You seem to believe "my team's spin isn't stupid". It is. Everyone's team's spin is stupid. There doesn't have to be a conspiracy for a political candidate to pick up a negative story about his opponent and run with it, even if it is wrong. If you think that is evidence that Trump is a puppet of Russia, you are drinking the cool-aid. He might be a Russian mole.... but picking up a story from some obscure paper that fits your narrative so you can criticize an opponent.... not exactly evidence.

As to the connection to political violence... the narrative from the Clinton campaign was that Trump was fomenting violence from his supporters at his rallies. We now know that the disruptions at his campaign events were at least in part from paid operatives in coordination with the Clinton campaign. So don't believe the political spin. It makes you stupid.

Besides, I don't see how anyone can credit Trump with being smart enough to pull off some grand conspiracy to coordinate with the Russians. From what I can tell he's too dumb to make toast.

Comment Don't read political spin, it makes you stupid. (Score 5, Informative) 469

Here's what they really had to say:

Russia said that it talked with the teams of Donald Trump and Hillary Clinton during the U.S. presidential election as part of routine outreach during a campaign.
Deputy Foreign Minister Sergei Ryabkov said the Russian embassy in the U.S. held talks with the Trump camp that “were on a sufficient, responsible level.” Hope Hicks, a spokeswoman for Trump, said in an e-mail that she was “not aware” of any meetings by campaign representatives with Russian diplomats.
Ryabkov said the talks were “part of routine everyday work.” There was also “sporadic” contact with the Clinton team, though it was “not always productive,” he said. Calls to members of Clinton’s former campaign team for comment weren’t immediately returned.

Comment Re:Oh drop it already (Score 3, Informative) 822

Intent is not a factor for conviction.

Actually, for most crimes and for most of our history, intent, or mens rea has been a vital component of criminal convictions. Only regulatory infractions don't require mens rea, or at least that was the case until recently. Congress has been creating "strict liability" crimes for some time now. This has been a big issue with civil libertarian types. I think it started with things like statutory rape and kiddie porn... but it has spread pretty far afield.

The irony is that in this particular case... in the case of the law that Comey was citing, mens rea is not a factor. It specifically excludes intent in the statute. A fact that has been pointed out repeatedly by partisans and legal pedants.

Comment Re:You mean as he goes around rallying for her? (Score 2) 822

Then you have not been paying attention for the last 60 years.

Every single election, the democrats trot out their army of race-baiters to gin up energy in their base. Every single election they allege "voter suppression" efforts are keeping minorities from the polls. Every election year any traffic accident or road construction in a minority neighborhood is touted as a Republican conspiracy to suppress the minority vote.

They just use different language. Instead of "rigged", use the words "voter suppression". Here's Huffpo from the 2012 cycle with a top ten list. Here's the Brennan Center from 2008. Here's the Daily Kos covering 2000-2006.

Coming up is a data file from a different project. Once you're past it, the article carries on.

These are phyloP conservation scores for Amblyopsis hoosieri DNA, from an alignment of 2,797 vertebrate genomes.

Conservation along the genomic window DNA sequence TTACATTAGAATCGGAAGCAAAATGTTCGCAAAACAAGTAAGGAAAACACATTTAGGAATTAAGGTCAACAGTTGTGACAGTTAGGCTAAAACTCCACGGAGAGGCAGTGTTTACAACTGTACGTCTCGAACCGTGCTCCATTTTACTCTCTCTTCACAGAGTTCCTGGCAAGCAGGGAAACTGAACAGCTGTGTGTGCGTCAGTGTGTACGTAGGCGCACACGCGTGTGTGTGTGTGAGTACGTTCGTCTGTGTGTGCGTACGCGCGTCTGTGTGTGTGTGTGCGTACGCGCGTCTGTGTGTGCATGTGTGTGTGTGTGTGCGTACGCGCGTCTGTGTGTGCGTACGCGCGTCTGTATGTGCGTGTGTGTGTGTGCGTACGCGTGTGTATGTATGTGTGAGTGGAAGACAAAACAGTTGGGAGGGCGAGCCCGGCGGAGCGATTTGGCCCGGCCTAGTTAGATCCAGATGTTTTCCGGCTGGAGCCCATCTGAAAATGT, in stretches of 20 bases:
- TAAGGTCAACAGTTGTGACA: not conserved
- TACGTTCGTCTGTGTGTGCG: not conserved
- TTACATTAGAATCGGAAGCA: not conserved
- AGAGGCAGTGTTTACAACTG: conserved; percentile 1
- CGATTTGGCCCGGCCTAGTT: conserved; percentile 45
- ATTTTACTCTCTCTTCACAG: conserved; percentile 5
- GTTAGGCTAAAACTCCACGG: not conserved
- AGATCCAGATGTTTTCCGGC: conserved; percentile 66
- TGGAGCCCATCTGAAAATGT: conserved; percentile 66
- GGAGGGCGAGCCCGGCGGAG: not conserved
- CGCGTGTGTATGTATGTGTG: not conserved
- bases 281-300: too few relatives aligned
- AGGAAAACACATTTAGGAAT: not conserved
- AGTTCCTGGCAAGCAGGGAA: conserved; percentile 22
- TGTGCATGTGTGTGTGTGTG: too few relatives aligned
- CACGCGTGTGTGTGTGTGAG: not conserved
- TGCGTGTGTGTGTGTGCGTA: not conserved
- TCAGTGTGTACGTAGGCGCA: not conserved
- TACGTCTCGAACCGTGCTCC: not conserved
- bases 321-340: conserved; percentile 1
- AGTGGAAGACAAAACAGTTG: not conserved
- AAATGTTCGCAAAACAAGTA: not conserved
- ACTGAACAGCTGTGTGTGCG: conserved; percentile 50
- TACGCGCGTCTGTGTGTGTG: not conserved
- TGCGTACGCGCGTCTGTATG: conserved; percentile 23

So no, there is no partisan ownership of "rigged election" or "voter fraud". Both parties are fully willing to use this sort of rhetoric to gin up their base. Both parties are perfectly willing to use whatever tool they can grab to gain an upper hand. If that means getting people all riled up about stolen elections, then so be it. If that means falsely accusing people of racism, well, this ain't softball, kid.

And no, talking about rigging elections isn't exclusively tinfoil hat conspiracy theory nuttery. Many serious historians will opine that the election of JFK over Nixon was due to a few fraudulent precincts. Here's a sample from the Wiki, just to appease those who like to ask for citations

Kennedy won Illinois by less than 9,000 votes out of 4.75 million cast, or a margin of 0.2%.[43] However, Nixon carried 92 of the state's 101 counties, and Kennedy's victory in Illinois came from the city of Chicago, where Mayor Richard J. Daley held back much of Chicago's vote until the late morning hours of November 9. The efforts of Daley and the powerful Chicago Democratic organization gave Kennedy an extraordinary Cook County victory margin of 450,000 votes—more than 10% of Chicago's 1960 population of 3.55 million,[49] although Cook County also includes many suburbs outside of Chicago's borders—thus barely overcoming the heavy Republican vote in the rest of Illinois. Earl Mazo, a reporter for the pro-Nixon New York Herald Tribune, investigated the voting in Chicago and "claimed to have discovered sufficient evidence of vote fraud to prove that the state was stolen for Kennedy."[43]

So allegations of rigged elections and voter fraud go back as far as democracy, I'd suppose. And no, it isn't just people on the other team who claim such things.

Comment Summary picked the wrong article to copy (Score 5, Informative) 1028

The Telegraph article got the details wrong. Check out the RT version instead.

It is a 100+ ton missile that can carry about 10 tons of payload. They are also designing a new warhead that is maneuverable in order to avoid anti-missile defenses. They are claiming that it can hold 10 heavy warheads or 16 light warheads and/or a combination of warheads and decoys/countermeasures.

The whole "destroy an area the size of France or Texas isn't clear, but this is a missile announcement, not a warhead announcement, so they are probably talking about the area which could be covered in a single launch. I.E. one spread of warheads from a single launch could theoretically hit Paris, Barcelona and Milan. That would be pretty hard for anti-missile defenses to deal with.